In the late 60s, documentary director Bill Greaves decided to try and make a multi-layered documentary film which would sort-of be about the process of filmmaking, but which was really an experiment in layers of truth. If people think the idea of being ‘meta’ is new, they should visit this 1968 documentary. As for that title: it appears to be a box which one wouldn’t want to even attempt to crack. It is unseemly in its length and psycho-babble. However, it’s the thing that made me DVR this when I happened across it on Turner Classic Movies, so it at least catches the attention!

I watched SYMBIOPSYCHOTAXIPLASM: TAKE ONE (1968) on 10.5.12. It was my first viewing of the film.

First, the TAKE ONE of the title is a fairly recent addition. This film lingered with a lack of distribution for a long while before its torch was picked up by Steve Buscemi in the 90s, and Steve Soderbergh in the aughts. Grieves originally had wanted to make a multi-part documentary, but never was able to. With some distribution help, this became TAKE ONE and TAKE TWO AND A HALF was made in ’05. For the purposes of discussion, that is not entirely relevant, but it does point to the fact that something of this sort is not easy to get into public consciousness.

So what is this film? Grieves brought some actors out to ‘screen test’ for a drama he wasn’t really making. The idea was that he was going to capture actors working on their craft. However, he had a second group of people filming this process in order to try to document the documentary. Lastly, he had a third group of people filming that process, but also filming the park for events which matched the films theme (Grieves will only call the theme ‘sexuality’). To further complicate the proceedings, Grieves becomes a character himself, pretending to be a inept (but not obviously inept) director. This causes the crew to break off and add a fourth layer to the film, as they attempt to document what the fuck is actually going on when they film every day in Central Park.

The film is very self-aware, which is ironic since Grieves seemed to not know that last layer was happening until the process was over. But, as the editor as well as the director, he was able to weave it all together in a surprisingly engaging and philosophical piece of documentary art. I don’t pretend to be an expert on cinema verite, so someone else would have to tell you if this is a prime example of the genre. But I will say that this was a wholly satisfying experience for me.

Grieves is a really smart filmmaker, whose skill in the editing room is equal to his skill as a director. The way he builds this narrative is brilliant, focusing mostly on one of the couples he screen-tested for his movie. The events do not unfold chronologically, instead attempting to invoke a feeling in people while trying to make people forget the cameras are there by putting the cameras everywhere. This idea predates reality television, but certainly predicts its absurdity.

The two actors don’t come across well. They are moody, vulgar, impatient, and not very talented. Basically, as someone who works with, and as, an actor, these two are typical actors (zing!). Grieves is willing to come across as ineffective, though there is a certain level of ego present as well as it becomes clear how orchestrated this whole experience is. At point, his direction with an actor is muted and we instead hear the musical genius of Miles Davis. Is this to impart the idea that what Grieves is saying to an actor is unimportant, or is to suggest that the relationship between director and actor is analogous to the genius of Davis? I’d lean towards the former since Grieves is playing the part of a dense director, but the latter certainly fits with the overall idea of the film as well.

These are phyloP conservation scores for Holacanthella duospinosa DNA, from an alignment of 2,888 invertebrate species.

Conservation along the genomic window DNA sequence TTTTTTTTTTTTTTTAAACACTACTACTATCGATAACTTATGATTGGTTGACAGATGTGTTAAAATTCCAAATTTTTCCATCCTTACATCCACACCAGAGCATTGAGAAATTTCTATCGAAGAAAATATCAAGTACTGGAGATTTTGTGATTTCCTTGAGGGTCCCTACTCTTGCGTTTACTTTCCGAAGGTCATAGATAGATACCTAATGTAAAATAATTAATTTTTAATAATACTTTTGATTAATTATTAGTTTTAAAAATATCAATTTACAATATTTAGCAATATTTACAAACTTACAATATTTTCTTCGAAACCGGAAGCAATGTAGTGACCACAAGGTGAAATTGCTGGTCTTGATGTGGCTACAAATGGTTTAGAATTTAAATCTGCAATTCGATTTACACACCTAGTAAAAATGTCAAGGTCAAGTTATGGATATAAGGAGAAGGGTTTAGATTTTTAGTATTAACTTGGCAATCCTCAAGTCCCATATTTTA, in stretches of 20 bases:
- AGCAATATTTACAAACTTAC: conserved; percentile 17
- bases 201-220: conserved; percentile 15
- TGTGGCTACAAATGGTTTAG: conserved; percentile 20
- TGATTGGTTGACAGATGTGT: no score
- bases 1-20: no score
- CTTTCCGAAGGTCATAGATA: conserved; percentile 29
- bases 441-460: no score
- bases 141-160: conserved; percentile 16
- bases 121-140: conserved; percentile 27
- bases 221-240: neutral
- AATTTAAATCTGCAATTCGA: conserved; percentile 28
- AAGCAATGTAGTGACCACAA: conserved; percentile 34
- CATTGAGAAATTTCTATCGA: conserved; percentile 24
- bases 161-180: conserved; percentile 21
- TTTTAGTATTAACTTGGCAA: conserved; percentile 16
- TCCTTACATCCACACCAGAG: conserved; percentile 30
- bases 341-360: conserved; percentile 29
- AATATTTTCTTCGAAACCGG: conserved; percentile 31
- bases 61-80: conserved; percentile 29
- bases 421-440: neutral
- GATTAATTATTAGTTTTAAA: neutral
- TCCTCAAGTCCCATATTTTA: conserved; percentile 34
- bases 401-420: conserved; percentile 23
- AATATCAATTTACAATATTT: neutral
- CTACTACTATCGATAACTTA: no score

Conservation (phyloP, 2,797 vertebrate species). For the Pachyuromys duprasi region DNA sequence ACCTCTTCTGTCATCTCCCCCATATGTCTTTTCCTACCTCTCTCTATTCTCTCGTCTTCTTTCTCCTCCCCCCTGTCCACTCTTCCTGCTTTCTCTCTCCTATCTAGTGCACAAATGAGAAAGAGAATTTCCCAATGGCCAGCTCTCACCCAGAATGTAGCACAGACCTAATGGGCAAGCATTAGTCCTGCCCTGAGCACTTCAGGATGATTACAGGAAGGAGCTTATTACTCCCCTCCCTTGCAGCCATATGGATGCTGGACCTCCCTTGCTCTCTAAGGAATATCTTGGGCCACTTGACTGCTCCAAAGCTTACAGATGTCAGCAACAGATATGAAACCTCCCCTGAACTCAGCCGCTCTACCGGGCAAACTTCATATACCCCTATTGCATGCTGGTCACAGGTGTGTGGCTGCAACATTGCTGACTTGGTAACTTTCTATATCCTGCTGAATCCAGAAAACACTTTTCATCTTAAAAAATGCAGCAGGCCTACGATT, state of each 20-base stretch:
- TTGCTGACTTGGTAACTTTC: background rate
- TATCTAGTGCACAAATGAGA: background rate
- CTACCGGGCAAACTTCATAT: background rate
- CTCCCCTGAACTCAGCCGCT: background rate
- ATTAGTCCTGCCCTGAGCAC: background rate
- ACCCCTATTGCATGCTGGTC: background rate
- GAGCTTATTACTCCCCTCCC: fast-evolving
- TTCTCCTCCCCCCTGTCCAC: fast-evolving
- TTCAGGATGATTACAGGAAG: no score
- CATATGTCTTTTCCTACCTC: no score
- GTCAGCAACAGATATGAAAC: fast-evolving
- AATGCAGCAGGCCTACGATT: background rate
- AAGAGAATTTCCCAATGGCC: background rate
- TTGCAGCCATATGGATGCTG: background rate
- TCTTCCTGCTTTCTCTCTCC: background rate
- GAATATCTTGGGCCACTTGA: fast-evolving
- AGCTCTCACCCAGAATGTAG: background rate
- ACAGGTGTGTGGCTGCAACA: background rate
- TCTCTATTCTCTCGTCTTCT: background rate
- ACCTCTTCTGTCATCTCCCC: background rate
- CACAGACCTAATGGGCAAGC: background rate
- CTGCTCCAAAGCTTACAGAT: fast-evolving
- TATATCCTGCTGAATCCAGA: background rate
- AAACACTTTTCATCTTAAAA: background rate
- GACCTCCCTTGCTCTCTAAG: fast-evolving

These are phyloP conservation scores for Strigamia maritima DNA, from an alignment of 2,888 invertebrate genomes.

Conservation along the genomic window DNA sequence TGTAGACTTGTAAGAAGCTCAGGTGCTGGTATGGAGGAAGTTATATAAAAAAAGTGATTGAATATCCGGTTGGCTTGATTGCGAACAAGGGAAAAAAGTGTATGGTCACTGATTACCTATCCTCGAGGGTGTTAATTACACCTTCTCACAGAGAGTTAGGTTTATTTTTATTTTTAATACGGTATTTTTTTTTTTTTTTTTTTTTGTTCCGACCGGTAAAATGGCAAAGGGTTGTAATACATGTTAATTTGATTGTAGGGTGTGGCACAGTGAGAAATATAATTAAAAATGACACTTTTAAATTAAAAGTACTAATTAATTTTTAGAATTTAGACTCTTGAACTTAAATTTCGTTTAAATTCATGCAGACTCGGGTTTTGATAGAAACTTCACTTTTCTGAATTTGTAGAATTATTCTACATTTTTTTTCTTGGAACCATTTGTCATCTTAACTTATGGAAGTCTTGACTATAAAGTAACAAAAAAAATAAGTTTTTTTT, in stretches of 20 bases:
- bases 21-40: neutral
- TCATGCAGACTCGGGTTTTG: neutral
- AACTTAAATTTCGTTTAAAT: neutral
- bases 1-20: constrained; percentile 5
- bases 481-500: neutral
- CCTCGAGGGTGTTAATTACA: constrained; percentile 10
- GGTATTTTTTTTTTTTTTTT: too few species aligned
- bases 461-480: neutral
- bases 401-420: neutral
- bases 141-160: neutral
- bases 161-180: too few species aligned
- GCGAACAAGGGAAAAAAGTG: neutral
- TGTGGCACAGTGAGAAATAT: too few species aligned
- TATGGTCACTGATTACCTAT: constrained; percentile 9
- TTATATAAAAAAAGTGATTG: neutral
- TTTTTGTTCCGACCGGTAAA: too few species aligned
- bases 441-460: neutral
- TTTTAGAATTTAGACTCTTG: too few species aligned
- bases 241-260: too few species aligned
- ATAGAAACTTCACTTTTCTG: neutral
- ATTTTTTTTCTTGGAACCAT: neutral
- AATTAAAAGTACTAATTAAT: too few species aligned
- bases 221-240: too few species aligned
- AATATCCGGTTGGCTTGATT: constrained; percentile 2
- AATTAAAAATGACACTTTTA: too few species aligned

This is a movie tinged with homophobia. The scenario Grieves has the actors play out involves an argument between man and wife where the woman accuses her husband of being gay. The scenario isn’t offensive, but some of the things said in private conversations about the argument are. Suffice it to say that we have come a long way as a society in 40 years. The movie itself is not homophobic, as it does not promote or support the homophobia. Instead, it just presents it. The people who indict themselves are free to be judged by the audience.

I certainly did not anticipate this little 60s documentary to be one of the most profound discoveries of the year for me. But there is no denying its draw, and I really think Grieves was genius in his execution of the film. Unexpected, but certainly not undeserved!


Effect replaces Acting for Documentaries, and it measures the film’s ability to make its point.


The bonus is for Grieves editing, as he masterfully put together genius from a large field of footage.



~ by johnlink00 on October 6, 2012.

2 Responses to “johnlink ranks SYMBIOPSYCHOTAXIPLASM: TAKE ONE (1968)”

  1. […] we are privy to much beauty. This is the second time this month (the first being the documentary SYMBIOPSYCHOTAXIPLASM: TAKE ONE) where I came to a unique movie which I had no expectations for (and which I had never heard of), […]

  2. […] favorite pretentious finds of the year are two fold. First is the documentary SYMBIOPSYCHOTAXIPLASM: TAKE ONE. A very cool and unique documentary. Secondly is the German animated silent film THE ADVENTURES OF […]

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